Heidegger is not consistent, but according to him there are either three or four necessary and basic ontological structures of human existence: understanding (Verstehen), discourse (Rede), fallenness (Verfallenheit), and attunement (Befindlichkeit).
Attunement is an ontological structure that manifests itself ontically through mood.
Martin Heidegger's discussion of mood or attunement (Stimmung) is a useful starting point.
By implication a lack of attunement is a mood that is neither bad nor good.
Heidegger postulates that Dasein's attunement refers to the way one is already positioned and disposed in the world when one's Being already matters.
In the case of bad dreams, through Martha's circumspective concern, what she encounters in her dream world is affecting her and is affected by her as life matters to her, life that is lived through the particular vibrations of her attunement.
96) We live only by habit in the most quotidian attunements, bereft of all wonder in a world in which there is "nothing left remarkable beneath the visiting moon.
It must be admitted that Heidegger's account of our attunements, which takes "being-at" as the "basic state" or "primary mode" of "being-in"--so that humans are fundamentally engaged with things pragmatically--is, to be sure, an assumption that makes the utilitarian mode of engagement in effect the "default mode.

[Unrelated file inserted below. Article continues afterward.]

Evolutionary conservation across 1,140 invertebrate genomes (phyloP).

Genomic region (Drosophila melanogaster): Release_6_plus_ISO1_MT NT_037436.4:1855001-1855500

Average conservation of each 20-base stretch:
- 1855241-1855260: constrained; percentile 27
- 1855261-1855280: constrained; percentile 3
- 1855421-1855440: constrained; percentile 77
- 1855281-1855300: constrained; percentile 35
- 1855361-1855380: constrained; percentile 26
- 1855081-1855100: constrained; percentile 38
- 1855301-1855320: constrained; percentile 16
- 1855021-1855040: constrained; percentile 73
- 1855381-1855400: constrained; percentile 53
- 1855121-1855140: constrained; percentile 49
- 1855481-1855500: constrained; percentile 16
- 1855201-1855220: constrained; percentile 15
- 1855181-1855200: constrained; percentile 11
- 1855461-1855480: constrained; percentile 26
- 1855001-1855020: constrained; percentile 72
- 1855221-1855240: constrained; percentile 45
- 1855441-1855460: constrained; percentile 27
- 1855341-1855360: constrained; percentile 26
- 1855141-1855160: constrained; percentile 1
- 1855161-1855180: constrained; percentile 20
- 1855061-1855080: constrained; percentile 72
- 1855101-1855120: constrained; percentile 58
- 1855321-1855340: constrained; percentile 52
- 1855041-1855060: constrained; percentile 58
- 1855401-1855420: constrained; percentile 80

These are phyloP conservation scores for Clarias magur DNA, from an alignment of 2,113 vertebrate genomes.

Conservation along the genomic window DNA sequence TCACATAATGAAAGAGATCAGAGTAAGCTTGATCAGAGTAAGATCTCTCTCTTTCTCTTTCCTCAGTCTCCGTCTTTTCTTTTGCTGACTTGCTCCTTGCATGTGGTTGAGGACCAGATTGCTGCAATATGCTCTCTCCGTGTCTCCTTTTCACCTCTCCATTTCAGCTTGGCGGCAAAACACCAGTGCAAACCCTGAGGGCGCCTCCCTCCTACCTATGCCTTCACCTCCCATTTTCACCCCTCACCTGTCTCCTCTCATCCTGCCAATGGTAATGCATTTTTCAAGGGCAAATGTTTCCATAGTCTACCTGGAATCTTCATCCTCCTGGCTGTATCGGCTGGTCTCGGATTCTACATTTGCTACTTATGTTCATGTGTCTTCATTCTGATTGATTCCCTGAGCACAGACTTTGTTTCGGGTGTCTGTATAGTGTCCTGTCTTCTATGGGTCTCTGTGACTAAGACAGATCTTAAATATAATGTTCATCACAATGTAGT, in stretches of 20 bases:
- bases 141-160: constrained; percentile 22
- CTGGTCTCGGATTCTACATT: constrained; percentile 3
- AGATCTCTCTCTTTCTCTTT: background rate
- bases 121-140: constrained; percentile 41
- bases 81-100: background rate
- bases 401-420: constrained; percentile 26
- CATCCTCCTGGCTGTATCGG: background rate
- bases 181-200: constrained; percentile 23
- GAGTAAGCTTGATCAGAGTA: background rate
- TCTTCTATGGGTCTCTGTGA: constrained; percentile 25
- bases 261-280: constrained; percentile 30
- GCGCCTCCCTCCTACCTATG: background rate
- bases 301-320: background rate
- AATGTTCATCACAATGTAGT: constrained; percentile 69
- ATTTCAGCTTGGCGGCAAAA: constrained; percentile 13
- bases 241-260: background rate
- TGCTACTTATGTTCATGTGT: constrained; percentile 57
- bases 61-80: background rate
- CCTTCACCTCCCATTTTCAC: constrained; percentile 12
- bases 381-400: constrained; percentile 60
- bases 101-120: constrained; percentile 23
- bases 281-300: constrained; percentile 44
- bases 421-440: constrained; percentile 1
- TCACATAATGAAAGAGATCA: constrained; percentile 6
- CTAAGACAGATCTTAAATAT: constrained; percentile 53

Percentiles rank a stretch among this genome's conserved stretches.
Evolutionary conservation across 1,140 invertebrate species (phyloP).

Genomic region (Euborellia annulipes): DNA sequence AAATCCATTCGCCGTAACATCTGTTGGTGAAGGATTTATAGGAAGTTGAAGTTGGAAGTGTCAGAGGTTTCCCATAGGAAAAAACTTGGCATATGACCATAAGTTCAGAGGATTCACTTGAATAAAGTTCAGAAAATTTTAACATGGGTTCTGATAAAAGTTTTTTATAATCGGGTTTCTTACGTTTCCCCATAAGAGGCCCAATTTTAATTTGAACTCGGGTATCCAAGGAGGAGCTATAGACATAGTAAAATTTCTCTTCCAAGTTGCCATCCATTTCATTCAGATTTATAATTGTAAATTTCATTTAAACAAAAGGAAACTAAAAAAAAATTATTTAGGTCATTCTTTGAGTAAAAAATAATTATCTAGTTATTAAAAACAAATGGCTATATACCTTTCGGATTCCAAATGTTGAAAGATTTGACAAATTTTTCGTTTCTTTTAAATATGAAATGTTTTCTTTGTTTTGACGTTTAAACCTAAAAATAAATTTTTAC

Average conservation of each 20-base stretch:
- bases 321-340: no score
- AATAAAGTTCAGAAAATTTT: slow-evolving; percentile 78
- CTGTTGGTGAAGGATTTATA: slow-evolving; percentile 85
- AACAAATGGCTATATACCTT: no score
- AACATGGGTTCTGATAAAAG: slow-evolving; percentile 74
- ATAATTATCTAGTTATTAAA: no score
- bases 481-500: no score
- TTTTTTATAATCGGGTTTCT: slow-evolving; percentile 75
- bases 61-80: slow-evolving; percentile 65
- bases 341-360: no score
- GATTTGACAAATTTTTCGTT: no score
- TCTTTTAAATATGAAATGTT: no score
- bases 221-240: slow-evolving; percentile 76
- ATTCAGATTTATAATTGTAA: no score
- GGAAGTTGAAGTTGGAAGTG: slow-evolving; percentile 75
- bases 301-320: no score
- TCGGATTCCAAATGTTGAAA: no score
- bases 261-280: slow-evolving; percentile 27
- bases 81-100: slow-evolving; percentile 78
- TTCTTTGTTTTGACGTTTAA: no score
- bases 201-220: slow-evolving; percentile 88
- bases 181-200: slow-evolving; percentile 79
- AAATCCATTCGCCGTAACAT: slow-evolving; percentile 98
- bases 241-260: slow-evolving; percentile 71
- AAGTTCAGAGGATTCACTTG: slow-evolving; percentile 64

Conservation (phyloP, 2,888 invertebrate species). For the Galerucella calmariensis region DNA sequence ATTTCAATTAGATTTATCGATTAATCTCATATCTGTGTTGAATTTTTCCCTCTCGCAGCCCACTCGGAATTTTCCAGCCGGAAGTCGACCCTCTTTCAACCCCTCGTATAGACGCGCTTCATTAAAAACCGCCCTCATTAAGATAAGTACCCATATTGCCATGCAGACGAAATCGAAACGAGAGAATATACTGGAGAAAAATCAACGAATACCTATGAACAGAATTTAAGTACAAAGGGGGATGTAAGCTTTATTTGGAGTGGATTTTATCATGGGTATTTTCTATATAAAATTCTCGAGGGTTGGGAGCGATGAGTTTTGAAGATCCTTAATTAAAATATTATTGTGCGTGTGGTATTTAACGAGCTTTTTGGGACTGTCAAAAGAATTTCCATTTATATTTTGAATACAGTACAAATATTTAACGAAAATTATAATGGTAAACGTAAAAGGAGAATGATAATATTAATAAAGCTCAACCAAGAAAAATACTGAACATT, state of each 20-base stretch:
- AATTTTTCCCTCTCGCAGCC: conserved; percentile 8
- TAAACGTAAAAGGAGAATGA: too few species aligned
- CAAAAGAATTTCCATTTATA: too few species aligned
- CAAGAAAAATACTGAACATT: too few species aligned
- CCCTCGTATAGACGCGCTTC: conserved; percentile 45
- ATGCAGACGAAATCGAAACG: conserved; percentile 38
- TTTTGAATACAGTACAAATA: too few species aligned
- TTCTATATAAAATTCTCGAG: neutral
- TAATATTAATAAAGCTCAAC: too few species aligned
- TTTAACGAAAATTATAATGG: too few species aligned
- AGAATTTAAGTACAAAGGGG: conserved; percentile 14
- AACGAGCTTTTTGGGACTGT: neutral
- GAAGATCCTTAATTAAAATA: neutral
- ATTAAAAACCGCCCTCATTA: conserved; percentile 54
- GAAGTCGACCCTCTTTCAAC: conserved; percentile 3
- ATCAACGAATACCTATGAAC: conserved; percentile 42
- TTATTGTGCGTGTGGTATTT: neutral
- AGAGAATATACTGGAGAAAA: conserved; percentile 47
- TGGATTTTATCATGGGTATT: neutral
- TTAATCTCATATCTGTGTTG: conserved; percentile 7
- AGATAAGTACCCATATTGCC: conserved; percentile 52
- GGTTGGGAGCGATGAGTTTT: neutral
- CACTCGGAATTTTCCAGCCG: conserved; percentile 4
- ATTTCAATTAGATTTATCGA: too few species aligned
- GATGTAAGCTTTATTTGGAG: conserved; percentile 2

For shared leadership to breathe new life into whole school renewal, all leaders, especially the principal, need to maintain a focus on the moment-to-moment emotional attunements
that define experiences in spite of cognitive constructions and beliefs that may coexist along side of these.
The melancholic frame of mind is most fitted to the sublime and the moral due to its specific mental attunement
The Twelve Attunements
is an entertaining novel that weaves together ideas about spiritual transformation, cosmology and the possibilities of human consciousness in a compelling space opera conspiracy-fuelled adventure that will entertain all ages.
The complicated conversation of curriculum in its "irrationality, its fullness," according to Pinar, viewed through the clarifying lens of Pollack's abstract expressionist art, conveys, because it reveals in an aesthetic mode of attunement
, "the postmodern movements of immediacy and dissociation, absence and presence, the simultaneity of complexity and simplicity, not just life against death, but life and death, including death in life" (248).